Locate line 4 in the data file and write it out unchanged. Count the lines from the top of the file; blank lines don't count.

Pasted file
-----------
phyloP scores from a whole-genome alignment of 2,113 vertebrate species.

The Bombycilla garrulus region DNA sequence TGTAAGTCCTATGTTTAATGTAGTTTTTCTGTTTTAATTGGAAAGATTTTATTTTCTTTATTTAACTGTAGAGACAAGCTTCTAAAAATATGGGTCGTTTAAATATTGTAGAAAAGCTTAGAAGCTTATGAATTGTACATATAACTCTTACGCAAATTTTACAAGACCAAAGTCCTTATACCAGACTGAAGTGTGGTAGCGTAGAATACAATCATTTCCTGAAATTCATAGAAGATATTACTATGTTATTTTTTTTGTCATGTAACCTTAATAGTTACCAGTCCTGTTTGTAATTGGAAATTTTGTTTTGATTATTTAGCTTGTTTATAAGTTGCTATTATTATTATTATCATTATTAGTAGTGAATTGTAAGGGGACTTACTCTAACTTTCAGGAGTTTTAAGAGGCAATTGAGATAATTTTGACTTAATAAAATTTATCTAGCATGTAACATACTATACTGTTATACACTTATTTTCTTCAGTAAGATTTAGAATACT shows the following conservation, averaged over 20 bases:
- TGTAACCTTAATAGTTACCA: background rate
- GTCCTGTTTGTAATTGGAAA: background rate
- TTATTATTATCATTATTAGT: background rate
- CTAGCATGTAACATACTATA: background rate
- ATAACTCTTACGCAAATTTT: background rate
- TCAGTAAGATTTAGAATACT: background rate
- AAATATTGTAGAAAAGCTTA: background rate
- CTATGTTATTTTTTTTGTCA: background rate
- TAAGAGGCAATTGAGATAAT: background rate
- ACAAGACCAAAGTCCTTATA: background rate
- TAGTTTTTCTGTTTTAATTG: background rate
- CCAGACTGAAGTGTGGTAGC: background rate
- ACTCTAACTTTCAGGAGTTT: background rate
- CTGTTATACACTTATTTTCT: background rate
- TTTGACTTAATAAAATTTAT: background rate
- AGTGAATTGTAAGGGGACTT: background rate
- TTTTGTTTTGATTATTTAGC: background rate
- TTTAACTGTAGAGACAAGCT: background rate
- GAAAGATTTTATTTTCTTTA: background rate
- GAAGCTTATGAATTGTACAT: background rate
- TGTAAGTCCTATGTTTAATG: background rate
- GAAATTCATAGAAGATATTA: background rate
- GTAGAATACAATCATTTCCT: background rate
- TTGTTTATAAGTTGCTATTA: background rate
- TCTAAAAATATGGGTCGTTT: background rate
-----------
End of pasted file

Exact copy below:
- GTCCTGTTTGTAATTGGAAA: background rate